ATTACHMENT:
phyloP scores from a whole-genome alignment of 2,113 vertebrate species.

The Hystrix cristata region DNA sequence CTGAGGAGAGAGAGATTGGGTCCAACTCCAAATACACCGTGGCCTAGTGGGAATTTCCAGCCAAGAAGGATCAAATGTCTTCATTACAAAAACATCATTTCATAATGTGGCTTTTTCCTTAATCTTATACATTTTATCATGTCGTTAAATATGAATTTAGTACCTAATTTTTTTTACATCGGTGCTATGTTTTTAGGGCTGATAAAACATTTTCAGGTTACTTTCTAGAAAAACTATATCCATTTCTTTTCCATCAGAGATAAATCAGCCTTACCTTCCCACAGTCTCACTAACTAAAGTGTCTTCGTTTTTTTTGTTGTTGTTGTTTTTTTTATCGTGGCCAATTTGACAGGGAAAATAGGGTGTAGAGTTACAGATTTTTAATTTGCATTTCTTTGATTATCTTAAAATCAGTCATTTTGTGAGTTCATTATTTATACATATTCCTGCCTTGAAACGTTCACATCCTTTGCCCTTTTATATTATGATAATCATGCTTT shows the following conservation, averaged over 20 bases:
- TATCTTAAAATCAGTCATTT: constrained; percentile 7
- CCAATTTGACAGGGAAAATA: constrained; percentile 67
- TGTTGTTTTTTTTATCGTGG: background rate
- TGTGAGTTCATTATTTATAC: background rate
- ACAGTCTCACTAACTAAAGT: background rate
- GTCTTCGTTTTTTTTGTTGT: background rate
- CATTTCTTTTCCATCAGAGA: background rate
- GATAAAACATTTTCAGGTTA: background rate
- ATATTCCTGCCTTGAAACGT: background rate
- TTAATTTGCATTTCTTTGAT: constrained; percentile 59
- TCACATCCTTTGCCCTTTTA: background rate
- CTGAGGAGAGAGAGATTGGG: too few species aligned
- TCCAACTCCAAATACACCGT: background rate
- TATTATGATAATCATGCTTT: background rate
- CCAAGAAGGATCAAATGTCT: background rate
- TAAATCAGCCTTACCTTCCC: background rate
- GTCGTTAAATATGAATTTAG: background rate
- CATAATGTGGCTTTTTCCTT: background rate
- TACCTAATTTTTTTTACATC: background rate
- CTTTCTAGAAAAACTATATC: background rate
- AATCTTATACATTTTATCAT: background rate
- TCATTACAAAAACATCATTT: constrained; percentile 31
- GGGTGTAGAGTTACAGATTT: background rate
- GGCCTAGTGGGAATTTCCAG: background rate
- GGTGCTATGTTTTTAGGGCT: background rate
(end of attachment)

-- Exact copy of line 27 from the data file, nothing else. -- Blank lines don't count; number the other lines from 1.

- GGTGCTATGTTTTTAGGGCT: background rate